Two-Thirds of State’s Uninsured Before Health Law Are Now Covered

Two-thirds of Californians who were uninsured before the Affordable Care Act went into effect now have health coverage, according to a study released Thursday.

The nonpartisan Kaiser Family Foundation has followed more than 1,100 Californians who lacked health insurance as of September 2013 through the first two coverage enrollment periods, the latest of which ended in February.

The foundation found that 68 percent of previously uninsured Californians now have coverage, up from 58 percent after the first enrollment period ended in spring 2014. About a third of the previously uninsured are now covered through the state’s Medi-Cal program for the poor, while just 12 percent bought coverage through Covered California, the state’s health insurance exchange.

California has been largely hailed as a success story when it comes to implementing the Affordable Care Act, also known as Obamacare.

Covered California, the exchange where 1.3 million residents buy coverage, released its new rates earlier this week. The exchange negotiated a 4 percent overall rate increase with insurers for 2016, although Northern California residents will see an average increase of about 7 percent because the insurance market is dominated by fewer health systems than other parts of the state.

Although many people have gained coverage under the Affordable Care Act, prospects for bringing substantially more of the uninsured — through Covered California, Medi-Cal or employer plans — appear to be dim, the Kaiser Family Foundation said.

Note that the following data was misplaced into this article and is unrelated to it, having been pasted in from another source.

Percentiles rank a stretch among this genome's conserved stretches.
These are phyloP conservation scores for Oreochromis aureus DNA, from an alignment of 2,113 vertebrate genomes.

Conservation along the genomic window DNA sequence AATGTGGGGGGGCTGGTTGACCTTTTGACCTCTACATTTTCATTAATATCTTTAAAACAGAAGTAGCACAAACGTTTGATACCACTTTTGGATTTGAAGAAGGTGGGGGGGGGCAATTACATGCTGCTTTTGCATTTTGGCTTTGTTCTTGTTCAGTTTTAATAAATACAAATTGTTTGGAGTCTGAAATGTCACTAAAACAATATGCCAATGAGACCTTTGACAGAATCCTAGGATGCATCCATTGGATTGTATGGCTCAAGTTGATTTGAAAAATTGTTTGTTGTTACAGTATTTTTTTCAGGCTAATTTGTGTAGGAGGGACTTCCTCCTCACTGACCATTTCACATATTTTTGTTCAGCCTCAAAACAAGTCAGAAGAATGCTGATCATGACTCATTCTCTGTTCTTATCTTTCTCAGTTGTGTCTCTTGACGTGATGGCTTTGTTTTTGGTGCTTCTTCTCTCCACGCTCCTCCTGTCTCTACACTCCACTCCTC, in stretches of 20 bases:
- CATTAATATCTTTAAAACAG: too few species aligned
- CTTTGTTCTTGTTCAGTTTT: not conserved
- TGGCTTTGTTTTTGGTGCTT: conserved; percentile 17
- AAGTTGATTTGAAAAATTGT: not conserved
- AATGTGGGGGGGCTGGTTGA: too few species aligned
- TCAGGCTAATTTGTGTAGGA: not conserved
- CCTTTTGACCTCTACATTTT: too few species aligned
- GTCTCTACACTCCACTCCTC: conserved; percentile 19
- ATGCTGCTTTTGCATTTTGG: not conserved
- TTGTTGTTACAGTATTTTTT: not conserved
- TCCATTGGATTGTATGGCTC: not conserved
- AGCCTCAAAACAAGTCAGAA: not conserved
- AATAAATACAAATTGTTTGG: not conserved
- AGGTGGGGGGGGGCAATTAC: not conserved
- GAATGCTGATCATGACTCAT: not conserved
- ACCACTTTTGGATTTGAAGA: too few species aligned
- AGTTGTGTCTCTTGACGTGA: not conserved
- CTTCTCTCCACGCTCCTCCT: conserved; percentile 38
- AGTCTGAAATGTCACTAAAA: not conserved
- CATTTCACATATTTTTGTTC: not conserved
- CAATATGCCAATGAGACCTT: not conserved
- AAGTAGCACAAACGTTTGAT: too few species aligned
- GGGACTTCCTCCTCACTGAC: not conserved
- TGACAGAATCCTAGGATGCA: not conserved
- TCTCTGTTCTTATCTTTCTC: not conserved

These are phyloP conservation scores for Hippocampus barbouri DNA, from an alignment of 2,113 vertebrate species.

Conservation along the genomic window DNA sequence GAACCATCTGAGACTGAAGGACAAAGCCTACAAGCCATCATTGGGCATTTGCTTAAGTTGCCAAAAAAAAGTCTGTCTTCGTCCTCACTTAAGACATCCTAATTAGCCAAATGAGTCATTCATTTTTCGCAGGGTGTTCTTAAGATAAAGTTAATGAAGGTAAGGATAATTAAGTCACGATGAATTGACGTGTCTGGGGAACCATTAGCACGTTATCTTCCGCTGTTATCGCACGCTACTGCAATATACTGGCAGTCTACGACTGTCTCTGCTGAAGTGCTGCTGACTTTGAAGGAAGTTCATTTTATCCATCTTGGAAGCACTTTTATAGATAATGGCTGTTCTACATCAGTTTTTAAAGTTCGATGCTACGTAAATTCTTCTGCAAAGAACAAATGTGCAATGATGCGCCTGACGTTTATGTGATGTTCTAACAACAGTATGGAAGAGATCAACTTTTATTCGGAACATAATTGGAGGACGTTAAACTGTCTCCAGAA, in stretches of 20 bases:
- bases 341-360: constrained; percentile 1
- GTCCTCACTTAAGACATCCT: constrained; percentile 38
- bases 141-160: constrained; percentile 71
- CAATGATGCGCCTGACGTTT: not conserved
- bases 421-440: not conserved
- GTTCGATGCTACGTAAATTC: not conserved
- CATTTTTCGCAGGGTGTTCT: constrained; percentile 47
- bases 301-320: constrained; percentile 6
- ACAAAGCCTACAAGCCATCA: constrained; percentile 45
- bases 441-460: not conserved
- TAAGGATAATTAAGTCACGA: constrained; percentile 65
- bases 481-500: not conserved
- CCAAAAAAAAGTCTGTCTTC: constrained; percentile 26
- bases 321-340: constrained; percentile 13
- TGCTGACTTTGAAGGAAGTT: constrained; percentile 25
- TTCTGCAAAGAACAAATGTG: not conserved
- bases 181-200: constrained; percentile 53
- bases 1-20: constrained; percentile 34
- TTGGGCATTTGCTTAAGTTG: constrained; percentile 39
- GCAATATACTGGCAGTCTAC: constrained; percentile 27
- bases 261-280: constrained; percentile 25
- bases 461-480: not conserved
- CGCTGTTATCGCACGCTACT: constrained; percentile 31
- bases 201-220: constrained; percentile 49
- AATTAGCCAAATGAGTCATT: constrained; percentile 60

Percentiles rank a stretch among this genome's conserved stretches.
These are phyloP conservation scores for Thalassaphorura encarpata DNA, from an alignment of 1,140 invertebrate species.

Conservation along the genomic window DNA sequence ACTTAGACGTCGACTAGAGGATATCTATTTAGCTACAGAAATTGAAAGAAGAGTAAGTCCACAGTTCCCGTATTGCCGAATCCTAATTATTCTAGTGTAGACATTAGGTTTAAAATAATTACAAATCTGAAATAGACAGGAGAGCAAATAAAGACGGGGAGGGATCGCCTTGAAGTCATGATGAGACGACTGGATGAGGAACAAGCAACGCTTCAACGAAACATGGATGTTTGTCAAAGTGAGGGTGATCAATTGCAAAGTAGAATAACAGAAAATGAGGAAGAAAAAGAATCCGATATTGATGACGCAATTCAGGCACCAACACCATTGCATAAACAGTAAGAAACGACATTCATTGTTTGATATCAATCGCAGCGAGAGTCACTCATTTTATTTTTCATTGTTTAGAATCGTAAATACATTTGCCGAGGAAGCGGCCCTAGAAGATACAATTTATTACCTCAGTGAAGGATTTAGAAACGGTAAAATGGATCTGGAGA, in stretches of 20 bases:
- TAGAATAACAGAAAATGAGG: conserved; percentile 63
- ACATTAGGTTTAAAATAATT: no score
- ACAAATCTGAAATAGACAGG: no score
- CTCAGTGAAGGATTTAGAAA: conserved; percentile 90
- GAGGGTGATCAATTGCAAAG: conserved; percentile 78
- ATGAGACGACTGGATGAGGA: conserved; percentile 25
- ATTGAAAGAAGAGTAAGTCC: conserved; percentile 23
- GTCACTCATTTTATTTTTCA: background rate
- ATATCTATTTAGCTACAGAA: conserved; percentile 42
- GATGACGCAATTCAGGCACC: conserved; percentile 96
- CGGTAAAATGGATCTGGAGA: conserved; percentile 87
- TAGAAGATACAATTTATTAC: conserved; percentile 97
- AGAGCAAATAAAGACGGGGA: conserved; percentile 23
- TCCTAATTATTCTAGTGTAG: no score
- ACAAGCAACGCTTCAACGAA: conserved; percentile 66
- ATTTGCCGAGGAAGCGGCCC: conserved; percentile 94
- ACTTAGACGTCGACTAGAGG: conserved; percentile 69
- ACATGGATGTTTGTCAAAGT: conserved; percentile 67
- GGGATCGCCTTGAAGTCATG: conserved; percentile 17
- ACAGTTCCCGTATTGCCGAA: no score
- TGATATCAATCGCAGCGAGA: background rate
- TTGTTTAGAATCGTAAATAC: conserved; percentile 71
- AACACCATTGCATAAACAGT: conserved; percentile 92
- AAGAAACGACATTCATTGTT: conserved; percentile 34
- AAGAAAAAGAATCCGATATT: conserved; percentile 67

Those who remain without coverage are “a harder-to-reach group,” said Mollyann Brodie, senior vice president and executive director for public opinion and survey research at the foundation. “Many of them … are eligible, but they haven’t been attached to a health insurance option for a long time.”

A significant number of those who aren’t covered are ineligible for insurance because of their immigration status. The Affordable Care Act does not allow coverage for those who are in the country illegally.

Latino residents have been the most difficult demographic group to enroll in coverage. About 70 percent of the remaining uninsured people are Latino, the foundation said, and many of them are ineligible because of their immigration status.

The survey also found that most people who have recently obtained insurance reported having their health care needs met “somewhat” or “very well.” Still, problems exist with getting access to care. Within the past year, 28 percent of newly insured people said they had to wait longer than they thought reasonable for an appointment, and 16 percent said a doctor’s office refused to take them.

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